See Figures 1, 3 & 5. The great development at Indus (connected to SE Mare Acidalium), which had been a result of the 2018 global storm, survived the 2019 January regional event.21 About 2020 Feb 21, there was a short-lived local dust storm over W. Deucalionis Regio (see later), and a few days afterward an image by Peach on Feb 26 showed the configuration again changed, due to fallout from that event. Now the Np. (p. = preceding) part of Margaritifer Sinus had faded, and Hydaspis to the west was again extended and darkened, giving the area an even more peculiar appearance. However, Margaritifer and its connection with Oxia Palus slowly darkened while Hydaspis faded slightly, doubtless owing to a small regional storm in April (see below), so that by late that month the area looked more normal, though the darkened and broadened Indus persisted throughout. The latter development was still clearly visible as late as 2021 July. In Figure 5, we show the sequence of changes since 1999.

Solis Lacus and the Phasis development remained prominent. Tithonius Lacus was not as dark as it sometimes is, suggesting that post-global storm fallout in the canyons of Valles Marineris had raised its albedo.

The orographic clouds over the Tharsis Montes (as well as Olympus Mons) are detailed in Part II. With the Martian atmosphere clear and transparent, it was possible to see – especially a fortnight or so either side of opposition – the ‘opposition effect’ upon the slopes of the Martian volcanoes, when they brighten considerably. All these volcanoes, as well as Elysium Mons and Hecates Tholus, showed it.


Region III: long. 130–250°

See Figures 1 & 4. Dust fallout that had affected Nodus Alcyonius in 2018 also caused a further fading of the long-enduring Aetheria development, while Cerberus and Trivium Charontis remained very faint. A long way from opposition, in 2020 May, the faint Cerberus had appeared a little darker (relatively), but this was merely a further example of the phase effect. In the south, the dark spot Caralis Fons (the floor of Newton crater) was very prominent, as it has been for years, attached to the Sf. (f. = following) end of Mare Sirenum by a prominent halftone streak. (Caralis Fons was not recorded prior to 1926, and has now been visible for many years.)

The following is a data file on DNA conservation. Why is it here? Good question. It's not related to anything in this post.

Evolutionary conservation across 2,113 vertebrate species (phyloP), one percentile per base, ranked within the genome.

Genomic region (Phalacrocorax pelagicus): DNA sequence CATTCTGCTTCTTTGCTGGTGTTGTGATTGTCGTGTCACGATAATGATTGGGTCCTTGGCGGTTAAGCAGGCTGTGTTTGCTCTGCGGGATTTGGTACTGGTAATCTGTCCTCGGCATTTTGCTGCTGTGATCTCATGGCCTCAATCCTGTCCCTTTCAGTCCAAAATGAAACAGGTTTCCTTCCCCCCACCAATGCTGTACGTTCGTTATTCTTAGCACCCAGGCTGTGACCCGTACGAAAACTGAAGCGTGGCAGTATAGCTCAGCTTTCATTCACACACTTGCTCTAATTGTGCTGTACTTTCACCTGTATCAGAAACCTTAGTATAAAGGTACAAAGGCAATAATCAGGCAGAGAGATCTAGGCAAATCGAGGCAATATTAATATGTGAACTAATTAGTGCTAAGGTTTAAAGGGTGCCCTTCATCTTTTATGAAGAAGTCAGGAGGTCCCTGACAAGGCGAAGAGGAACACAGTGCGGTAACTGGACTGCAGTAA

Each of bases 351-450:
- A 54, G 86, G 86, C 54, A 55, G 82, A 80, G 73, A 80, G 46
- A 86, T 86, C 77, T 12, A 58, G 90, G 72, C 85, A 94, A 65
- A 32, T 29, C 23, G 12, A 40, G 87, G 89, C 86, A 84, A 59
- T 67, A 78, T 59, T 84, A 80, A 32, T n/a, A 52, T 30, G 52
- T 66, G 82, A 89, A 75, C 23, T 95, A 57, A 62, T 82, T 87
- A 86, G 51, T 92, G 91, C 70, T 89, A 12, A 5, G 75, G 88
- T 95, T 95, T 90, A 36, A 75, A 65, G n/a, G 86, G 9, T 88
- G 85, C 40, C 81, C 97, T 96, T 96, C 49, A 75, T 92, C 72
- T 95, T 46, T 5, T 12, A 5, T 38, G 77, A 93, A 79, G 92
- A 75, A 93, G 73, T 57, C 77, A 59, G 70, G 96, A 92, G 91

The Martian atmosphere

Dust storms


In a recent paper, Shirley, McKim et al. (2020) used dynamical considerations to predict whether global storms might occur during 2020 and at the following three oppositions.22 Our prediction that there would be no global storm in 2020 proved to be correct. At the time of submission of the present paper, the other predictions remain to be tested.

In the following, we review the smaller events followed by two large regional storms.


Local & small regional storms, 2020 January–October

Some of the smaller events of 2020 are collected in Figure 6.

On 2020 Jan 26–29 (Ls = 141–143°), Foster imaged dust in CebreniaElysium, which appeared strongly yellowish compared to the evening orographic cloud at Olympus Mons, and brighter in red and infrared than in blue light. On Jan 23, Elysium had seemed to show only orographic cloud, but there are no other useful observations. On Feb 21 (Ls = 154°), he found bright dust over W. Deucalionis Regio Thymiamata / AramMargaritifer Sinus (Figure 6A). Invisible on Feb 17, the time course of this local dust could not be followed, but by Feb 26 fallout had again altered the albedo configuration at N. Margaritifer Sinus (see also under ‘Region II’, above, and Figure 5).

In March, there was a brief local event in southern Zephyria.11 Foster on Mar 8 (Ls = 163°) imaged three separate small yellowish dust clouds, the activity lasting till Mar 10, as illustrated in Figure 6B. Significantly, activity at this rarely active site had repeated at the same value of Ls as in 2018 April.21

From Mar 17–29 there was local activity in the south of Hellas. A tongue of S. polar hood (SPH) also protruded into the basin, as it had done at this epoch in 2018. MacNeill’s Mar 20 image appears in Figure 6C. On Mar 23, a tongue of SPH stretched north to the Argyre basin, and on Mar 25 Foster found Argyre much brighter and strongly yellower than before: this marked another short-lived local dust event, which had already faded slightly the following day.

The largest event was a regional storm during Apr 10~16 (Ls ~181–184°; Figure 6D). Nothing was visible in Maxson’s or Peach’s images on Apr 8, but on Apr 10, Maxson recorded a large, bright cloud over SE Margaritifer Sinus / E. Mare Erythraeum. The time course of this event was not completely followed by us but was observed by the cameras of the Mars Reconnaissance Orbiter (MRO). On Apr 11–12, dust was observed by Casely, Lonsdale and MacNeill south and east of Aurorae Sinus, running along central and E. Valles Marineris, affecting Mare Erythraeum, and substantially penetrating into Chryse, crossing the equator. The E. limit was at Margaritifer Sinus, whose N. end was briefly effaced. Go showed the event to be fading on Apr 16. MacNeill and Wesley on Apr 17 showed no trace of active dust, but the shape of N. Margaritifer had reverted to its post-global-storm aspect (see under ‘Region II’, above, and Figure 6D).

A small dust cloud existed in N. Chryse during May 21~23, which did not expand. Arakawa’s and Kumamori’s images showed it most prominently on May 23.